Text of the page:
Lake Mead Bodies Renew Interest in Las Vegas Mafia History


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Human remains surfacing in Lake Mead have sparked renewed interest in the history of the Las Vegas mob.

Former Nevada City Mayor Oscar Goodman told The Associated Press on Monday that the reservoir was “not a bad place to dump a body.”

LAKE MEAD DROUGHT EXPOSES MORE HUMAN REMAINS

“It’s unclear what we’ll find at Lake Mead,” he said.

Drought threatening the western United States, spurred by human-induced climate change, has led to the discovery of human remains.

A victim, who police say was shot decades ago, was found in a barrel last week.

An officially sunken boat sits on fissured land hundreds of feet from what is now the shoreline of Lake Mead in the Lake Mead National Recreation Area, Monday, May 9, 2022, near Boulder City, Nevada.
(AP Photo/John Locher)

A few days later, a second empty barrel was found by a KLAS-TV news crew.

On Saturday, National Park Service (NPS) rangers received a witness report of human skeletal remains discovered in Callville Bay. Las Vegas police said Monday there was no immediate evidence of foul play and they were not investigating.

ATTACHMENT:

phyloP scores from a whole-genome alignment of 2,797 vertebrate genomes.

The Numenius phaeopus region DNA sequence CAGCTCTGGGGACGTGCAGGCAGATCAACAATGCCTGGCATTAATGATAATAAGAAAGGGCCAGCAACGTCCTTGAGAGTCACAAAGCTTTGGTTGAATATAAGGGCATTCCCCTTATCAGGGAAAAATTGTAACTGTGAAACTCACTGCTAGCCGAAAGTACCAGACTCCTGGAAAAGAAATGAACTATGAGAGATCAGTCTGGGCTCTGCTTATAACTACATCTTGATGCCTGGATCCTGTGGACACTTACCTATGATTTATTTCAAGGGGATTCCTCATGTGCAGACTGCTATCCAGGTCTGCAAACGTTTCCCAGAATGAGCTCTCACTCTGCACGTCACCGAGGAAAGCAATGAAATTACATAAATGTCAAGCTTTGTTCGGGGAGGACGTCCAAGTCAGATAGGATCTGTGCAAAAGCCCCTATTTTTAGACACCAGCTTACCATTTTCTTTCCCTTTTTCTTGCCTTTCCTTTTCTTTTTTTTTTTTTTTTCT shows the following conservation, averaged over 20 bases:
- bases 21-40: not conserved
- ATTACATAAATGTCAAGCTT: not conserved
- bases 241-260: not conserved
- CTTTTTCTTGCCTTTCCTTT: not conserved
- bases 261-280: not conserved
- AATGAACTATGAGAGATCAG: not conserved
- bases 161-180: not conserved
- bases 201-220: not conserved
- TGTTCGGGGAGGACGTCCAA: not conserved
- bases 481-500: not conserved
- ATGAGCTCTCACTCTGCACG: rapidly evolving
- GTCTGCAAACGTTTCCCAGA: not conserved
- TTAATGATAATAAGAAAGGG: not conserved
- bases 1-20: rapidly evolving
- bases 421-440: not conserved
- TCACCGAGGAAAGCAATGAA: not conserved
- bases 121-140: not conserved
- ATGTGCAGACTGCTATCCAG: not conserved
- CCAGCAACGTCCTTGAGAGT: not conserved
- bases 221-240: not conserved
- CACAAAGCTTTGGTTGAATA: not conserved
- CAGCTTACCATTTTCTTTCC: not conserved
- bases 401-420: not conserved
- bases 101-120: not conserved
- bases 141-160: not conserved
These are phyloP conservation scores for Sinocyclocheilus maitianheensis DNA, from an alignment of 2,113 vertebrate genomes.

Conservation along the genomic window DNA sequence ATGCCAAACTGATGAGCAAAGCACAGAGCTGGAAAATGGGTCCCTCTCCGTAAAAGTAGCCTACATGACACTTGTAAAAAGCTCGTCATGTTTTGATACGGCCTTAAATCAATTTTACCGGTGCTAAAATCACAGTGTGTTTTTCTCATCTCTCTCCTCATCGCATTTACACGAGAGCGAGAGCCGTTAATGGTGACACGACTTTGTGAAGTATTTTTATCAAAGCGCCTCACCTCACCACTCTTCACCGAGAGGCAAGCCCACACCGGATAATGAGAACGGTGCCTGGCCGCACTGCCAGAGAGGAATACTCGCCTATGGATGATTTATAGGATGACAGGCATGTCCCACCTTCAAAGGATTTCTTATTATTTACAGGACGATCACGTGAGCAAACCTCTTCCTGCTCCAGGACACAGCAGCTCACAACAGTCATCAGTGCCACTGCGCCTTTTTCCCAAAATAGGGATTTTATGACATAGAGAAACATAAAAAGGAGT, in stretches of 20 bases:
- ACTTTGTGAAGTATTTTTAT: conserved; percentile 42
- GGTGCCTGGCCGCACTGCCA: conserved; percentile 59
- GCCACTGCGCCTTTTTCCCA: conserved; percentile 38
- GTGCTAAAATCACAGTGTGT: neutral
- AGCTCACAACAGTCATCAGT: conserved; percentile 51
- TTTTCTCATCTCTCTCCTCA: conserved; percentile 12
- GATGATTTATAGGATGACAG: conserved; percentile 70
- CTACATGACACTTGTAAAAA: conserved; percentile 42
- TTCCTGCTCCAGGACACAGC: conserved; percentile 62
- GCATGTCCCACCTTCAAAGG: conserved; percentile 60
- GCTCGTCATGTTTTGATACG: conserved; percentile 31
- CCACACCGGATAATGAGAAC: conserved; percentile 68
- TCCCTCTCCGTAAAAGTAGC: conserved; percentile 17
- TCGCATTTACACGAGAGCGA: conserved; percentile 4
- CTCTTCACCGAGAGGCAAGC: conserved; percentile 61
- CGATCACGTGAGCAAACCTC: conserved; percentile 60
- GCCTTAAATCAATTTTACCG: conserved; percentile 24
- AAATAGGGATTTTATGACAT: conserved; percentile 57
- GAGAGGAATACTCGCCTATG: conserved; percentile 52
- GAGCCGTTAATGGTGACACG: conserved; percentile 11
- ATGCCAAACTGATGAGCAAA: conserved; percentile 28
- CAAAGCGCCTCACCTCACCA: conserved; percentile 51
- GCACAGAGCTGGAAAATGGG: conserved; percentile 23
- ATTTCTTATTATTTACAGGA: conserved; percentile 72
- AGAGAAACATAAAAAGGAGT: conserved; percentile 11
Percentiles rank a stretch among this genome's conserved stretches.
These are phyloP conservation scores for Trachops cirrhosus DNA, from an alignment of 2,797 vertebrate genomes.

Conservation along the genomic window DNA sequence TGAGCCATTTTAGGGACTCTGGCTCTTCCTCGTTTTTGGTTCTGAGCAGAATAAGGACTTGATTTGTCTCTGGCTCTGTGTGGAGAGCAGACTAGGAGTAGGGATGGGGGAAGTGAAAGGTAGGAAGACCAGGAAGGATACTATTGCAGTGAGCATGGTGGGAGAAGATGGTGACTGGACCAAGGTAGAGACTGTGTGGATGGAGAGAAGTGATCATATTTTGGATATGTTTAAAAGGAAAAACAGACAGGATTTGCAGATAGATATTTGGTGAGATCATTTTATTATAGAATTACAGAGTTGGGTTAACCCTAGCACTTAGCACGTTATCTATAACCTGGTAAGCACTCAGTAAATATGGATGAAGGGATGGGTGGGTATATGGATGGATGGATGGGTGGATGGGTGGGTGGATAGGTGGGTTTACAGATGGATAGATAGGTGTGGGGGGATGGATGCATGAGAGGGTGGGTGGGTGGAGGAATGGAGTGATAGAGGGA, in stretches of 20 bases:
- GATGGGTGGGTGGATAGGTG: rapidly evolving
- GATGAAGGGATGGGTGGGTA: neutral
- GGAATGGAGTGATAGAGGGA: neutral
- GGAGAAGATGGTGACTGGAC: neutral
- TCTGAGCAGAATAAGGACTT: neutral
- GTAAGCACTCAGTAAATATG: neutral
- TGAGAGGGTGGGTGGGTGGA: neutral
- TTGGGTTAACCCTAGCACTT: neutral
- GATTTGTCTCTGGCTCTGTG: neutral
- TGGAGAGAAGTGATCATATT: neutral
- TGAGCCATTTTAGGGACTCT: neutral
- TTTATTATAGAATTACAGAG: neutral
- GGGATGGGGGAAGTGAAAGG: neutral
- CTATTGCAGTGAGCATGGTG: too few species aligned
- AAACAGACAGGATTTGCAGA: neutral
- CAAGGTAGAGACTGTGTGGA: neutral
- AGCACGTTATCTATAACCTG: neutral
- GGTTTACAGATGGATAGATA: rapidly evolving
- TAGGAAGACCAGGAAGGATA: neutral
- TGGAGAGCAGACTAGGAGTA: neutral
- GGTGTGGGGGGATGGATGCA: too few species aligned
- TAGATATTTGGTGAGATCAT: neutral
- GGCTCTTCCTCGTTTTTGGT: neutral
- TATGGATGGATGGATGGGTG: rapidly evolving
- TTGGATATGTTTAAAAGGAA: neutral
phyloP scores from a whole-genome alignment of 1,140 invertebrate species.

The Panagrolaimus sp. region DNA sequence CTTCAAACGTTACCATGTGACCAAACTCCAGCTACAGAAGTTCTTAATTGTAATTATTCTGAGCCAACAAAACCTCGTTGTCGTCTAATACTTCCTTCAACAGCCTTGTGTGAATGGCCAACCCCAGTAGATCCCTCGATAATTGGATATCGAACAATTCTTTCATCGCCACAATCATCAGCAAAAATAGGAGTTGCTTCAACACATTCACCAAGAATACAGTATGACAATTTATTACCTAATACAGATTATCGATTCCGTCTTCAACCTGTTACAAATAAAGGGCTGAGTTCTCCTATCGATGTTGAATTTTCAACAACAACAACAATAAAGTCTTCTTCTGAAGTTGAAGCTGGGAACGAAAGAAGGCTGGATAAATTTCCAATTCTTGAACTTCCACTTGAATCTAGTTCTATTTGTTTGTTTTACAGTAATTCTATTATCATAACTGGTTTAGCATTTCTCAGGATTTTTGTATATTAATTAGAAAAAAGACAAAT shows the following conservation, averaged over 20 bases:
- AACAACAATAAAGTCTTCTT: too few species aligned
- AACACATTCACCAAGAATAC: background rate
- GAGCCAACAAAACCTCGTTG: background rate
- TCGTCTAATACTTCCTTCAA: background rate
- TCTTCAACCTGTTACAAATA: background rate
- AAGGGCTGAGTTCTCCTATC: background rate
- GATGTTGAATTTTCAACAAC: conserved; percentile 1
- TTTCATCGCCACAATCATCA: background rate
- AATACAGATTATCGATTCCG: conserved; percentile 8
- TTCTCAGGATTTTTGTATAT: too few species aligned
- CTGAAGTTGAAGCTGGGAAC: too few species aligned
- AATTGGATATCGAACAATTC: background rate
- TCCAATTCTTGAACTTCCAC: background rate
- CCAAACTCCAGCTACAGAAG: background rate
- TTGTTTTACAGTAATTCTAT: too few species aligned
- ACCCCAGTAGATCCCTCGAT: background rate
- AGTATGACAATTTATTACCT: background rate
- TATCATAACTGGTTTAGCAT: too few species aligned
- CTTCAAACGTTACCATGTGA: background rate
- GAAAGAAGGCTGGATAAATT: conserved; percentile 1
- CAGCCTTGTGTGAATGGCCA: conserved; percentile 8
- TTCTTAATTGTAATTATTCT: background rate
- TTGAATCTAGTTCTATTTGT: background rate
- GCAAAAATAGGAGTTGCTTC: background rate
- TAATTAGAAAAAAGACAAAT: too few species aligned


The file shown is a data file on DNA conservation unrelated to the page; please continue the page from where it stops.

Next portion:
Lake Mead has fallen more than 170 feet since 1983, and the highest water intake became visible last week.

LAKE MEAD’S BODY IN BARREL IS A VICTIM WHO WAS LIKELY SHOT DECADES AGO, LAS VEGAS POLICE SAYS

Persistent drought is expected to extend this year, with warmer temperatures.

Goodman – who was previously a lawyer, representing Mafia figures including the ill-fated Anthony “Tony the Ant” Spilotro – declined to name names on who might run next.

Rust debris that was underwater lies above water level on Lake Mead in the Lake Mead National Recreation Area, Monday, May 9, 2022, near Boulder City, Nevada.

Rust debris that was underwater lies above water level on Lake Mead in the Lake Mead National Recreation Area, Monday, May 9, 2022, near Boulder City, Nevada.
(AP Photo/John Locher)

“I’m relatively sure it wasn’t Jimmy Hoffa,” he joked, but noted that many of his former clients seemed interested in “climate control.”

Geoff Schumacher, vice president of the Mob Museum, said the barrel was “a signature mob hit”.

David Kohlmeier, a former police officer who now co-hosts a podcast and TV show in Las Vegas called “The Problem Solver Show,” said Monday that after offering a $5,000 reward last week to qualified divers to find barrels in the lake, the people contacted whoever was willing to do so.

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The NPS said it was not allowed and there were hundreds of barrels in the depths of Lake Mead.

Louis Casiano, Bradford Betz and Fox News’ Associated Press contributed to this report.


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